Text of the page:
Inflation, China Covid Response and Ukraine Top 2023 Risk Charts
2022 offered an awful array of geopolitical and economic problems, none of which are going to get better just because the calendar flips.
- Inflation is hoped to loosen its grip in 2023. What if it doesn’t?
- China’s Covid response has changed, but it’s huge problems with the virus haven’t
- Russia is mired in Ukraine, but shows little appetite to leave
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From bloody war in Ukraine through Covid’s grim legacy and on to the terrible return of inflation – a dragon long-thought slain – 2022 saw the world adrift on a storm-tide of troubles. And, for all the New Year forecasts cascading out of banks, economic houses, fund managers and the like, that tide will keep running, indifferent to the calendar.
However, as we gaze nervously into the undiscovered country of 2023, it’s surely worth considering which “event risks” are likely to loom the largest on an unfortunately wide horizon of grim possibilities.
Here are the top three to keep a special weather eye on as 2023 gets underway…
1. Inflation Doesn’t Lie Down.
In a world riven by actual and potential wars, it may seem either callous or naïve to place an economic factor at the top of the list, but we’re not going to apologize.
The International Monetary Fund thinks that global consumer price inflation could have hit 8.8% this year. If so, that will be highest print since 1996. And surely that’s bad enough, but, in places, the situation is much worse. The United Kingdom and European Union have seen inflation rise into double digits, scaling multi-decade peaks in the process.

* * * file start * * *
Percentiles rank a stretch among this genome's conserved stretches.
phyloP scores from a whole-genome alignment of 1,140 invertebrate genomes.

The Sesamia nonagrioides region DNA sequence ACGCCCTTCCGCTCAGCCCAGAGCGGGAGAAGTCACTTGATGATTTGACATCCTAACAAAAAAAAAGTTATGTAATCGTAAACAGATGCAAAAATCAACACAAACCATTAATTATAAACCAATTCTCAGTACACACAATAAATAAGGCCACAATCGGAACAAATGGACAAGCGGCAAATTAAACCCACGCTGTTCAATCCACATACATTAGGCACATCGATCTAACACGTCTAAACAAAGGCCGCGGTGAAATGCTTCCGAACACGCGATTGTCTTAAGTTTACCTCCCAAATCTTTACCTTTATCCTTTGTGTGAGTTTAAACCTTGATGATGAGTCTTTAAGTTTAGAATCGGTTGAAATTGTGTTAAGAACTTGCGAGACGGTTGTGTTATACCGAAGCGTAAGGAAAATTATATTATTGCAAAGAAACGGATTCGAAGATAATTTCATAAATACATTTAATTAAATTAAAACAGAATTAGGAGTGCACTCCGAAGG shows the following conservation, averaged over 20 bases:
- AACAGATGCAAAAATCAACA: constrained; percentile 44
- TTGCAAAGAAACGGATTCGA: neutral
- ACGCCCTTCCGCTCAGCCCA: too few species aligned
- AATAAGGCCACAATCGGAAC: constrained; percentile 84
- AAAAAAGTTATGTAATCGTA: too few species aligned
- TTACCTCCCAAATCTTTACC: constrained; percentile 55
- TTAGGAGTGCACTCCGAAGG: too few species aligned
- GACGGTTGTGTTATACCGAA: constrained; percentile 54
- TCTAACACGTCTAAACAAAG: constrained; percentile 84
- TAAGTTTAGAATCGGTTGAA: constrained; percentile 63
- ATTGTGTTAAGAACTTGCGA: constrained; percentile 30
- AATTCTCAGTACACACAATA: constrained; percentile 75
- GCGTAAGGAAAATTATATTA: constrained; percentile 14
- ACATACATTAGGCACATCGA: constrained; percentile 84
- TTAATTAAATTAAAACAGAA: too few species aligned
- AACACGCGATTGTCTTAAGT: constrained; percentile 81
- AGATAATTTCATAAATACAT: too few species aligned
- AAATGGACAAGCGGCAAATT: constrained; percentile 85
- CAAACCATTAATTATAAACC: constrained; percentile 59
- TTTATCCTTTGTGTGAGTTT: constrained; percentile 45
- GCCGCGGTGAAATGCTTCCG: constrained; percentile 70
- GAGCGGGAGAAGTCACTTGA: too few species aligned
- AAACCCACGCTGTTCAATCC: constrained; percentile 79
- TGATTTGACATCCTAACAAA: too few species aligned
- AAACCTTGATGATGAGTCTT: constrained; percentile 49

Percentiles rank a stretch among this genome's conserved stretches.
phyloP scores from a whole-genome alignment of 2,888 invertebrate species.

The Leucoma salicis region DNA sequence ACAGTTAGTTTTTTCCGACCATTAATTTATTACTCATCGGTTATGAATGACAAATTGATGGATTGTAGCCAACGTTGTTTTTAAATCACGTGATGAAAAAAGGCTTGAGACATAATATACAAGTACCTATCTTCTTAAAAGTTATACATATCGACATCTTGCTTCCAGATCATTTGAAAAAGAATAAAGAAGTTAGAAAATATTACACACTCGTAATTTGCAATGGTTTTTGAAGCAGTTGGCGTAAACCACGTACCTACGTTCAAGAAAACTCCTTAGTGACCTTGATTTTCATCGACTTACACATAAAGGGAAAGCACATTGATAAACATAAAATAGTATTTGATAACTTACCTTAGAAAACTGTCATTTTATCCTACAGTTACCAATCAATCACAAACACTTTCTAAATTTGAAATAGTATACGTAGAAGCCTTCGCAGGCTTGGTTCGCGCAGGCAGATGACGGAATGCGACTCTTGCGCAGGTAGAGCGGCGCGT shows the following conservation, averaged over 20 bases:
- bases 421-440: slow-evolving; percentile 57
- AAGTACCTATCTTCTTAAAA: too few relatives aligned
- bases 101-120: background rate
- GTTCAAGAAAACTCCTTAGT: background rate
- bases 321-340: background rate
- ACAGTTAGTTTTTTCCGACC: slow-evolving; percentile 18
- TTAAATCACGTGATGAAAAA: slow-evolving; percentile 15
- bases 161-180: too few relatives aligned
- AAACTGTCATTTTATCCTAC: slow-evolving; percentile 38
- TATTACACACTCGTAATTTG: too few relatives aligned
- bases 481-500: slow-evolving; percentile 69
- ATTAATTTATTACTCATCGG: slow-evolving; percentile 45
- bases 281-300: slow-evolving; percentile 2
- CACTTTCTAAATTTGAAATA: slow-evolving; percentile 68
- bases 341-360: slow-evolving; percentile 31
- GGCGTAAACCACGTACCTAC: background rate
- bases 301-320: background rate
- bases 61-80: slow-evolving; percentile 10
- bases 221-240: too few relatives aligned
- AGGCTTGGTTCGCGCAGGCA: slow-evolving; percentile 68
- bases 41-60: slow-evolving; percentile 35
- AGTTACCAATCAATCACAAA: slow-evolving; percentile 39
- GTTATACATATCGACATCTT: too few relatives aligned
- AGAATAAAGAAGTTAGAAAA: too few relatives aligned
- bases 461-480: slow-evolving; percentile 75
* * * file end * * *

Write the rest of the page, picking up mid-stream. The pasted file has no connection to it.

Of course, the monetary authorities reacted. The United States Federal Reserve has increased base rates by four and a quarter percentage points this year. It looks set to raise them further. Other central banks have followed suit.
There are very tentative signs that the medicine is working and that prices may begin to stabilize and even fall. The Fed has publicly hoped so, as has the Bank of England.
We’d better all hope that those hopes are justified.
Cheap money and low-if-not-negative real borrowing costs have been the norms for at least twenty years. Many business and personal borrowers are simply not able to cope if they rise. Plenty clearly can’t deal with rises already in place.
So, the specter of an awful credit crunch glowers over a global economy awash with debt and scrabbling for growth. Recessions may come across the West now whatever happens. Persistent inflation, and the even-higher interest rates it would demand, will only make matters worse. The Eurozone’s peculiar architecture renders it especially vulnerable. Stronger member states such as Germany will clamor for higher interest rates which more indebted partners such as Spain and Italy can ill afford them.
But nowhere is immune.
For sure peace in Ukraine would help, but even that would be no immediate panacea.
The worlds’ new-found nervous enthusiasm for the monthly inflation figures will show no sign of waning as 2023 gets going.
2. China Bungles Its Covid Response